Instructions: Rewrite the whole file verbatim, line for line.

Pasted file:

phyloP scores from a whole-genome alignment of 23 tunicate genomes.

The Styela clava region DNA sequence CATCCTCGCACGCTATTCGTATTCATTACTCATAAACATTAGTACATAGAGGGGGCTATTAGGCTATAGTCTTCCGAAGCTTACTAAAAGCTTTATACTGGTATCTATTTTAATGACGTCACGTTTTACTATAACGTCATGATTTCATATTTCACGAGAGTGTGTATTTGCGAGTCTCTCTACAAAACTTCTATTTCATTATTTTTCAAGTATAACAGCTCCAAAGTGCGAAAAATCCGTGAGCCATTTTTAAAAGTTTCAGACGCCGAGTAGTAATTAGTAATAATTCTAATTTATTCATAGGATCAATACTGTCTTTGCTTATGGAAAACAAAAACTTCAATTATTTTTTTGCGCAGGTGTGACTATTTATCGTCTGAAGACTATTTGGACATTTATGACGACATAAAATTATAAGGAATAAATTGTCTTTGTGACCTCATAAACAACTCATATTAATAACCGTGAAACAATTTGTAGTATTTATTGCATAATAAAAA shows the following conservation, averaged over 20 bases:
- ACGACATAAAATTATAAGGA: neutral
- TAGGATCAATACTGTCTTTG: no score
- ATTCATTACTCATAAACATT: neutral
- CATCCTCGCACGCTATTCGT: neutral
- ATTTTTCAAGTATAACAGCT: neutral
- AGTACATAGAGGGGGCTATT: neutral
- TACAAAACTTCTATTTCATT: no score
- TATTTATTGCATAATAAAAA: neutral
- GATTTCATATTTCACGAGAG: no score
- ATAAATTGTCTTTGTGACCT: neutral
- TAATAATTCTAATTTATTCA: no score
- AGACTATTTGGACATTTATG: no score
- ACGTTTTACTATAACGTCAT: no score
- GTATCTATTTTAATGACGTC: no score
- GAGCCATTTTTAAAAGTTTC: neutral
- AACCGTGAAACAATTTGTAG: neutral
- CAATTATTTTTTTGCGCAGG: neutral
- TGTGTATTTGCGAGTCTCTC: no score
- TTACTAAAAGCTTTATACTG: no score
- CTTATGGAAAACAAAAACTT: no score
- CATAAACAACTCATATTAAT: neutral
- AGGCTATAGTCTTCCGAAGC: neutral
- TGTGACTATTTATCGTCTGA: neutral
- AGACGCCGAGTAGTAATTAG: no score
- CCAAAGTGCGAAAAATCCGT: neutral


phyloP scores from a whole-genome alignment of 23 tunicate genomes.

The Styela clava region DNA sequence CATCCTCGCACGCTATTCGTATTCATTACTCATAAACATTAGTACATAGAGGGGGCTATTAGGCTATAGTCTTCCGAAGCTTACTAAAAGCTTTATACTGGTATCTATTTTAATGACGTCACGTTTTACTATAACGTCATGATTTCATATTTCACGAGAGTGTGTATTTGCGAGTCTCTCTACAAAACTTCTATTTCATTATTTTTCAAGTATAACAGCTCCAAAGTGCGAAAAATCCGTGAGCCATTTTTAAAAGTTTCAGACGCCGAGTAGTAATTAGTAATAATTCTAATTTATTCATAGGATCAATACTGTCTTTGCTTATGGAAAACAAAAACTTCAATTATTTTTTTGCGCAGGTGTGACTATTTATCGTCTGAAGACTATTTGGACATTTATGACGACATAAAATTATAAGGAATAAATTGTCTTTGTGACCTCATAAACAACTCATATTAATAACCGTGAAACAATTTGTAGTATTTATTGCATAATAAAAA shows the following conservation, averaged over 20 bases:
- ACGACATAAAATTATAAGGA: neutral
- TAGGATCAATACTGTCTTTG: no score
- ATTCATTACTCATAAACATT: neutral
- CATCCTCGCACGCTATTCGT: neutral
- ATTTTTCAAGTATAACAGCT: neutral
- AGTACATAGAGGGGGCTATT: neutral
- TACAAAACTTCTATTTCATT: no score
- TATTTATTGCATAATAAAAA: neutral
- GATTTCATATTTCACGAGAG: no score
- ATAAATTGTCTTTGTGACCT: neutral
- TAATAATTCTAATTTATTCA: no score
- AGACTATTTGGACATTTATG: no score
- ACGTTTTACTATAACGTCAT: no score
- GTATCTATTTTAATGACGTC: no score
- GAGCCATTTTTAAAAGTTTC: neutral
- AACCGTGAAACAATTTGTAG: neutral
- CAATTATTTTTTTGCGCAGG: neutral
- TGTGTATTTGCGAGTCTCTC: no score
- TTACTAAAAGCTTTATACTG: no score
- CTTATGGAAAACAAAAACTT: no score
- CATAAACAACTCATATTAAT: neutral
- AGGCTATAGTCTTCCGAAGC: neutral
- TGTGACTATTTATCGTCTGA: neutral
- AGACGCCGAGTAGTAATTAG: no score
- CCAAAGTGCGAAAAATCCGT: neutral